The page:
The only way out of the bad period, Glass instructed, is “to burn your way out.” This means producing a lot of work and getting more experienced people to critique it. Glass used to pay producers at NPR $50 each to look at his pieces, which turned out to be “a lot less expensive than grad school.” Glass also suggested imitating the style of admirable people, which he did when he was teaching himself how to write a compelling story. “I wouldn’t tell my editor, but I would be like, ‘OK, I’m going to write this entire story asAlex Chadwick.’”

Glass ended his talk with a story about the most famous of storytellers: Scheherazade, the newlywed Arabian queen who kept herself from death at the hands of her mad husband by telling him a story each night. Using characters to invoke empathy in the king, after several years and thousands of stories, he wasn’t crazy anymore.

“She saved her life for 1,001 nights only with the tool of narrative suspense,” said Glass. “And sex. I can’t help you with the sex part, but I’m telling you — narrative suspense can save your life!”

Despite the humorous interjection, Glass continued to discuss the power of the narrative. What it’s about, explained Glass, is “a door to a deep part of us where reason and logic and argument don’t necessarily hold sway.” These days, we are more bombarded with stories — every television commercial, YouTube video or tweet — than any human being who has ever walked the planet. Yet it’s still so rare to hear a story and feel that elusive moment of empathy. It only comes when the characters “seem exactly human scale, seem exactly like [real people].”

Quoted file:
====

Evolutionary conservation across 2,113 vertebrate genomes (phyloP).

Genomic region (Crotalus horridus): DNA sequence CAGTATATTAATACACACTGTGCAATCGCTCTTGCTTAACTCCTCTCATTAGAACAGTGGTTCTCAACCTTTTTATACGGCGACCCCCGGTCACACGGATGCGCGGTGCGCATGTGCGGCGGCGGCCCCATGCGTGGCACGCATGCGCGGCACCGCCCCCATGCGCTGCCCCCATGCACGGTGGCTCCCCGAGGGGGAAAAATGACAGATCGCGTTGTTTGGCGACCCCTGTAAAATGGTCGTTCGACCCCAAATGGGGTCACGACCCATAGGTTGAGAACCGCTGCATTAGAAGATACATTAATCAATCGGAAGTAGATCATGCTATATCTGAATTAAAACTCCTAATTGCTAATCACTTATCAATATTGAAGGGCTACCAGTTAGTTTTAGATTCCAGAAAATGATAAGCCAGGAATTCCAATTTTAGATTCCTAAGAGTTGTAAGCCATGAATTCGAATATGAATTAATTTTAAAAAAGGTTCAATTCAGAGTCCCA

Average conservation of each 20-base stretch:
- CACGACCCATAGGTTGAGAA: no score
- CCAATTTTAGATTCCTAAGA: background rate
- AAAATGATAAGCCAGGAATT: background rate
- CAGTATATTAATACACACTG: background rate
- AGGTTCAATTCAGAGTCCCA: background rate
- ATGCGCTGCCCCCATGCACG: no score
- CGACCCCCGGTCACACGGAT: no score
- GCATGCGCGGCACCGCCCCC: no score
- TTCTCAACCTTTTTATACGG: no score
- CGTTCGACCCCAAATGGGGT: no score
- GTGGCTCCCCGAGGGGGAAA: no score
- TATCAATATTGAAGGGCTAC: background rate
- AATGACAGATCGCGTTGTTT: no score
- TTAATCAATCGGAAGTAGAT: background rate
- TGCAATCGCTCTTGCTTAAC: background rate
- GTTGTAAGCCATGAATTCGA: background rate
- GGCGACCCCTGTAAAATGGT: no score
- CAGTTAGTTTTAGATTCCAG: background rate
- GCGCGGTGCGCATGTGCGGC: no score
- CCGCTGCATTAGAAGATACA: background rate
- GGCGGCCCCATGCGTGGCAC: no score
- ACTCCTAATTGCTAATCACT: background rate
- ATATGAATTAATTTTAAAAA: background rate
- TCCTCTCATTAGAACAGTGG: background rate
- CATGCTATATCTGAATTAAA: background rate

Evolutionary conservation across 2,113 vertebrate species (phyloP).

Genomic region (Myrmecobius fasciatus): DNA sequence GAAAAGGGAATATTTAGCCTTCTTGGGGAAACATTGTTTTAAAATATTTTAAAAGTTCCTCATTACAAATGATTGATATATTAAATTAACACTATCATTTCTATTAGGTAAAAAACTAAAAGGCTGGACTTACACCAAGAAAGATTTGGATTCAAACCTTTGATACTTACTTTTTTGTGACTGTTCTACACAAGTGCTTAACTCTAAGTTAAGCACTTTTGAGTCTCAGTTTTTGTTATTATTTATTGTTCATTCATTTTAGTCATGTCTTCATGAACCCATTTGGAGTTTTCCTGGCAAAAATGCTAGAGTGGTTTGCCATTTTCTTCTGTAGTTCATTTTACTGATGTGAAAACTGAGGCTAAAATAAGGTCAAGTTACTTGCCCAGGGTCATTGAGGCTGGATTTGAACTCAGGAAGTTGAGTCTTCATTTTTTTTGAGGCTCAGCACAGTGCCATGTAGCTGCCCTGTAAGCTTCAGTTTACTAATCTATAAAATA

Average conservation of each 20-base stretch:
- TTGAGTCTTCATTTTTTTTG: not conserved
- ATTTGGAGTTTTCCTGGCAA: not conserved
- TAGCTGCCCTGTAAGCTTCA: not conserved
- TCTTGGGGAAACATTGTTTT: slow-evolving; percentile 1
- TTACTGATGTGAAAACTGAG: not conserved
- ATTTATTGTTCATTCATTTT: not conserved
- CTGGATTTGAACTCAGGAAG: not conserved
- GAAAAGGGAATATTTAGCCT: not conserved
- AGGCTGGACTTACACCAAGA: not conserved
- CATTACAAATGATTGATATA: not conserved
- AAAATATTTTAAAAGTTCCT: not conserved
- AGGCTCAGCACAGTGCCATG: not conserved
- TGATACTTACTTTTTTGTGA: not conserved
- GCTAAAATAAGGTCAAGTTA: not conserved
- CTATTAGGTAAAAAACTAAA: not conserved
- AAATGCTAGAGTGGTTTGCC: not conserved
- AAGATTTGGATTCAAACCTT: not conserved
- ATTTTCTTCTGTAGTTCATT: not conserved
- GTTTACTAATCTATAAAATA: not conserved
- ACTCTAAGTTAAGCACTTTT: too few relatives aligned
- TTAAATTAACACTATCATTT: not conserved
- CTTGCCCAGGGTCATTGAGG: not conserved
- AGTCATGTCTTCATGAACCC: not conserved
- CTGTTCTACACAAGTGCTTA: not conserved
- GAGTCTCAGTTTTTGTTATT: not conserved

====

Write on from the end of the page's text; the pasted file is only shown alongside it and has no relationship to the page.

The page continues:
In radio, there are no images to enhance that moment of connection. “You just turn on the tape recorder, and the fact that you just hear their voice, and a voice can have so much feeling, there’s this instant where you can think, ‘That’s what it would be like to be that person.’”

Making that connection, said Glass, looking around the packed Finney, at the faces gazing raptly back at him, “is what we’re trying to do every day in public radio. [It’s] what we’re trying to do every day in our show.” He gave a barely perceptible shrug. “And… I don’t know if it’s important that people make stories like that, but it’s important to me. I feel better when I encounter a story like that. I feel more sane.”

Having already spent a full 90 minutes onstage, with another hour of questions yet to go, Glass brought his speech to a close with characteristic eloquence and simplicity. “So,” he laughed. “That’s my talk.”